Friday, March 30, 2012

Historic Accuracy? Part Two: Modern Conveniences

Historic Accuracy?  Part Two: Modern Conveniences  

One of my major challenges in writing in 830s  Europe is making clear to the reader what is NOT there.  As an example, stirrups had not been added to saddles yet.  For modern readers, the stirrup is an integral part of every saddle they have ever seen or sat on but as an author I cannot just come out and tell them the saddle had no stirrups because the concept of a stirrup -- much less the term for it -- did not exist.  There is a scene in Unbidden, 
where my heroine has a difficult time mounting her horse under duress because she has become accustomed to the hero helping her.  The reason she struggles is because she has no stirrups and did not look around for a stump or log when she dismounted.  In my historical notes I mention the stirrup-less saddle but I am still not entirely satisfied with the actual scene because I did not find a way to tell the reader there are no stirrups.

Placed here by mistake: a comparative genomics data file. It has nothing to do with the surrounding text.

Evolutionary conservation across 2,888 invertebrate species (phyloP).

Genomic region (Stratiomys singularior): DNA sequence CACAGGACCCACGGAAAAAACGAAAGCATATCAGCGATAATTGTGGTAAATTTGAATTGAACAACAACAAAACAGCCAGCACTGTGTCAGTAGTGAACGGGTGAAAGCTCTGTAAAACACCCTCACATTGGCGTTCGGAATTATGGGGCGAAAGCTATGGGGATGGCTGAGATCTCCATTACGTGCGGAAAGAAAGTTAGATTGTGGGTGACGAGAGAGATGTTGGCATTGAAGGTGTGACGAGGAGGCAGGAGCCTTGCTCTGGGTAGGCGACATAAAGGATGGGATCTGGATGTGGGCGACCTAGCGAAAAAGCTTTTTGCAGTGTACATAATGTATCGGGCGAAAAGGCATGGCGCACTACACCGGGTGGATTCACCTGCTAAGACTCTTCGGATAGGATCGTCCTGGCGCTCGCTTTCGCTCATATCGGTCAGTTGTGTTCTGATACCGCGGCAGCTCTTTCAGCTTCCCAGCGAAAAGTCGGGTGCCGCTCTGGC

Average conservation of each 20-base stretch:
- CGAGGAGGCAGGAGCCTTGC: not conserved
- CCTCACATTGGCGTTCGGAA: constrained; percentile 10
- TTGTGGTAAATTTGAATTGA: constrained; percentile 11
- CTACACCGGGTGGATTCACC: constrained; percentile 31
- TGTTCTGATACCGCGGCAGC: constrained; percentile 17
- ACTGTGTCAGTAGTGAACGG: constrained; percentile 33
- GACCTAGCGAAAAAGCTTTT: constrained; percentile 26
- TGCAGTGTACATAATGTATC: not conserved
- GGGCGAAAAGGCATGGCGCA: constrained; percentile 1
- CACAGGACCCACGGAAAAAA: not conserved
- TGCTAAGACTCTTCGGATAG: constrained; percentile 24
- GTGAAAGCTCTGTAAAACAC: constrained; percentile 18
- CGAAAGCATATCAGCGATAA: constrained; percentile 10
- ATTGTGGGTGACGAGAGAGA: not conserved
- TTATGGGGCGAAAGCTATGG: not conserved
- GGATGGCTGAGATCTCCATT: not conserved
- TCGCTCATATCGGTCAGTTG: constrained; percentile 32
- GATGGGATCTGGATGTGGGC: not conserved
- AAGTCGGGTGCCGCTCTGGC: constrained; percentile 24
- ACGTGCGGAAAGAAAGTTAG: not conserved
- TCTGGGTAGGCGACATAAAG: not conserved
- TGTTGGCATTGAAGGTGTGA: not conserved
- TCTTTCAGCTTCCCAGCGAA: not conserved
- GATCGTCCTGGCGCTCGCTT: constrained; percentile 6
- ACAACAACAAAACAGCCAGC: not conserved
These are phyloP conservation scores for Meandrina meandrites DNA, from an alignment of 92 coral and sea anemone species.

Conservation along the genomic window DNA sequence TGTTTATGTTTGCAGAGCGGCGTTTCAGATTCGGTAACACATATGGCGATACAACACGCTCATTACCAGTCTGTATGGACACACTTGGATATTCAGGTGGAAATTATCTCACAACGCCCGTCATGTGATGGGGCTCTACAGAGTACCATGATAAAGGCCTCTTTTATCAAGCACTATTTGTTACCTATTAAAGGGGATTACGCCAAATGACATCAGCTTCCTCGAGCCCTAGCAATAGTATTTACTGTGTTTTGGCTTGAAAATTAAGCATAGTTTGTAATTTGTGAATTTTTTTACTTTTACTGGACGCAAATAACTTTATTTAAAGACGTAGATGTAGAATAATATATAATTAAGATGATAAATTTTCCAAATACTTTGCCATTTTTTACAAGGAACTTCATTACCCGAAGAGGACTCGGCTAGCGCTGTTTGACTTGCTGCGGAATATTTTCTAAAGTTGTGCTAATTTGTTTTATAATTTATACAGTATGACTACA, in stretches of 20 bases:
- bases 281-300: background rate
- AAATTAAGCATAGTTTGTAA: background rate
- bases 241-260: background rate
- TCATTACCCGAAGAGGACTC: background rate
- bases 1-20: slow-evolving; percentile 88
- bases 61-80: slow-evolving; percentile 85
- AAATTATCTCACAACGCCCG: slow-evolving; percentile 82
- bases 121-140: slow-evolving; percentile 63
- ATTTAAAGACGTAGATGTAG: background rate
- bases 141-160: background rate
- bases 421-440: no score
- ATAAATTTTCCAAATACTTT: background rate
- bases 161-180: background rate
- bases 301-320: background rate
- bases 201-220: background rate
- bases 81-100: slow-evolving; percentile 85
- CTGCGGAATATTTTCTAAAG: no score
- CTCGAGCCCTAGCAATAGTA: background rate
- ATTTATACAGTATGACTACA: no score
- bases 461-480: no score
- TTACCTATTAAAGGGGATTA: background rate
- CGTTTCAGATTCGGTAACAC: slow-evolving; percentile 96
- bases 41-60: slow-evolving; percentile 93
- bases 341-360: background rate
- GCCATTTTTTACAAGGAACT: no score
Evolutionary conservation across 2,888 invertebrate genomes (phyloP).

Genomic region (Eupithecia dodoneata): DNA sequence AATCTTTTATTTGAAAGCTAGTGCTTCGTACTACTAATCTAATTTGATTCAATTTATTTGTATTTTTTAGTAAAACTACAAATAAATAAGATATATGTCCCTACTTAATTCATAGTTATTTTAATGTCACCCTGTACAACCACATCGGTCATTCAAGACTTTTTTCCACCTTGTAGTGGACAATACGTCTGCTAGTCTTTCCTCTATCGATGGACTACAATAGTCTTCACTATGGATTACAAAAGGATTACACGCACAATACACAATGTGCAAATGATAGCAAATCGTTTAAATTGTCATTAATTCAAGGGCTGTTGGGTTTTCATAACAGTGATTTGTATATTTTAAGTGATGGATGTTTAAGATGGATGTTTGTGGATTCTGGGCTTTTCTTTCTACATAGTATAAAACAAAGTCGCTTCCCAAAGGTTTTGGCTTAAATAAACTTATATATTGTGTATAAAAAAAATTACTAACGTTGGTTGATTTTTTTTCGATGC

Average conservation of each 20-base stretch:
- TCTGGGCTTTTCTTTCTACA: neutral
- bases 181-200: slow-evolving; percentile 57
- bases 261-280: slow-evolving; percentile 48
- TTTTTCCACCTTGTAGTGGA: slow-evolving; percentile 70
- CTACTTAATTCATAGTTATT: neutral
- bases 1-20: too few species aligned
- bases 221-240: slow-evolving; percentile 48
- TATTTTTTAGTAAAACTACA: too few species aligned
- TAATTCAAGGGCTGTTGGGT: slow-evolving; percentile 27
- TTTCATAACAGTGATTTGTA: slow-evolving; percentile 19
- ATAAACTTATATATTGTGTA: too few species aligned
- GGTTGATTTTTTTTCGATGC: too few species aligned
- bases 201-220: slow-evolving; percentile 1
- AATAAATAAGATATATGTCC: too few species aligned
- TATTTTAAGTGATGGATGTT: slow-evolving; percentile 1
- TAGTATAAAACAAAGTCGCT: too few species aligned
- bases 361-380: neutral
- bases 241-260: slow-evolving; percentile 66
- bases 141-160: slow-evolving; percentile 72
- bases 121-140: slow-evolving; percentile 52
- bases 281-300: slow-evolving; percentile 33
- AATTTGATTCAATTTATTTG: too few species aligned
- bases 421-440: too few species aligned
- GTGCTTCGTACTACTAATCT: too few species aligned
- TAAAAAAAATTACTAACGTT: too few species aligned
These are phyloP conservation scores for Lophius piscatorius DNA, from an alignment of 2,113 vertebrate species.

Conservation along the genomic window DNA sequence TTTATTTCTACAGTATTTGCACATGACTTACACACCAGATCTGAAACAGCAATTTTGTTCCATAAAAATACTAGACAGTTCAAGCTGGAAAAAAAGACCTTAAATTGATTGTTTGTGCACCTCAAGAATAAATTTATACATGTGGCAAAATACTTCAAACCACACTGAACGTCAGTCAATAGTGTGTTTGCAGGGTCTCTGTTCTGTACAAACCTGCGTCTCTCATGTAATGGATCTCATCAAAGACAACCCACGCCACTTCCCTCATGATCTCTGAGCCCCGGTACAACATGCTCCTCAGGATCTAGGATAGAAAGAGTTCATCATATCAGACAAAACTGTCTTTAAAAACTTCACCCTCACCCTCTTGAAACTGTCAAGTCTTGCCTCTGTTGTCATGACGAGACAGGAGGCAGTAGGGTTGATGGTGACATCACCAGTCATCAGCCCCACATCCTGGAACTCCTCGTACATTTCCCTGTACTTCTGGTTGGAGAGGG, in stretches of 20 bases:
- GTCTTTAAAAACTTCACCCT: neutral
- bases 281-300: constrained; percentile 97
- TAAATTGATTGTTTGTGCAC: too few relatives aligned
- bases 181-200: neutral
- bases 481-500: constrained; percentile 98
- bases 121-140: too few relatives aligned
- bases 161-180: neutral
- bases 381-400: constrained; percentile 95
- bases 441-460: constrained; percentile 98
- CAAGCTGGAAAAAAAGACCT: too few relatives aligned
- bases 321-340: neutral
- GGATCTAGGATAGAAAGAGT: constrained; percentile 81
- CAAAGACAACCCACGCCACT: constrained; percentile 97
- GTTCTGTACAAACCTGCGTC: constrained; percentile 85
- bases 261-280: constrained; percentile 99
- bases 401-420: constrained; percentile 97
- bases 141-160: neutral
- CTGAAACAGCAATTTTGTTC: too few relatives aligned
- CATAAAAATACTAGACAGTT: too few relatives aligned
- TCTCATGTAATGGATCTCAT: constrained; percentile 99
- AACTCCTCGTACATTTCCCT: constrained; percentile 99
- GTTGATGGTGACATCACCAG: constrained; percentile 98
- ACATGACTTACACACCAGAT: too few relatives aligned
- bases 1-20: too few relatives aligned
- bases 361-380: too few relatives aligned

Household fixtures that were not as hard to deal with but did require some thought.  Chimneys were not yet in use so I had to describe the hearth in the middle of the floor and the hole in the roof nor could I have those wonderful love scenes in front of the bedroom fireplace because there were no fireplaces.  Toilets were generally housed in outhouses though I chose to use the term "latrine".  Even something as universal as money requires research.  What denominations of currency were in use?  What did the coins looks like and what were they made of?

As a reader,  how much detail regarding everyday items do you like to have in historical romances you read?

1 comment:

  1. I love details, accurate details. They make the story more real, until they start to bog it down. When explaining how different things are becomes the point of the page, then I skip it. All that research unread.